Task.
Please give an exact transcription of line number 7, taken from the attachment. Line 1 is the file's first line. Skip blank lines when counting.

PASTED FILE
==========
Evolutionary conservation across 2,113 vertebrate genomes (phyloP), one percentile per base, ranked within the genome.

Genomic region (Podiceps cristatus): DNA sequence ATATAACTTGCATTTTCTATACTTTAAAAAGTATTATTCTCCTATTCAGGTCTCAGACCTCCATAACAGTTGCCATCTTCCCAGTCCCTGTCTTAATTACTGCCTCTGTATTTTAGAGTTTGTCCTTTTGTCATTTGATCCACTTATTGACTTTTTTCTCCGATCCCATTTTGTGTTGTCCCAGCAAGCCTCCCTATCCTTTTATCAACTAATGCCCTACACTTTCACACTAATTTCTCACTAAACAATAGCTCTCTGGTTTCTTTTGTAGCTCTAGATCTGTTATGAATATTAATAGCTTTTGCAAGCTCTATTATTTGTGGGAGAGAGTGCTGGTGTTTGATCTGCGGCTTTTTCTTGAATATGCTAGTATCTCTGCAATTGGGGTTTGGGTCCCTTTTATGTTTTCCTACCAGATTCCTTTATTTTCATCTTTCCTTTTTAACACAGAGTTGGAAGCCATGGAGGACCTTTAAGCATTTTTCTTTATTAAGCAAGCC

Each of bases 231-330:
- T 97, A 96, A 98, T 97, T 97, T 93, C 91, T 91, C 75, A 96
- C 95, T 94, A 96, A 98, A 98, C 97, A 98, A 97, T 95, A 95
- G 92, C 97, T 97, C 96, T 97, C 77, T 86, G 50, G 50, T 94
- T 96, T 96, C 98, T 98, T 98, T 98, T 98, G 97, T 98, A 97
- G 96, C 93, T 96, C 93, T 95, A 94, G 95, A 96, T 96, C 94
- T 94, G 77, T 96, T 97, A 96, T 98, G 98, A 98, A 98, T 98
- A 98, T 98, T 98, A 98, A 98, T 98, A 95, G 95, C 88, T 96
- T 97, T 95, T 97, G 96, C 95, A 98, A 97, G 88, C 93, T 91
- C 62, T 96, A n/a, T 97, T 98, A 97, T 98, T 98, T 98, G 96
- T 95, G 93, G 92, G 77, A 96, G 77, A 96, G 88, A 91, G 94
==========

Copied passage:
- T 96, T 96, C 98, T 98, T 98, T 98, T 98, G 97, T 98, A 97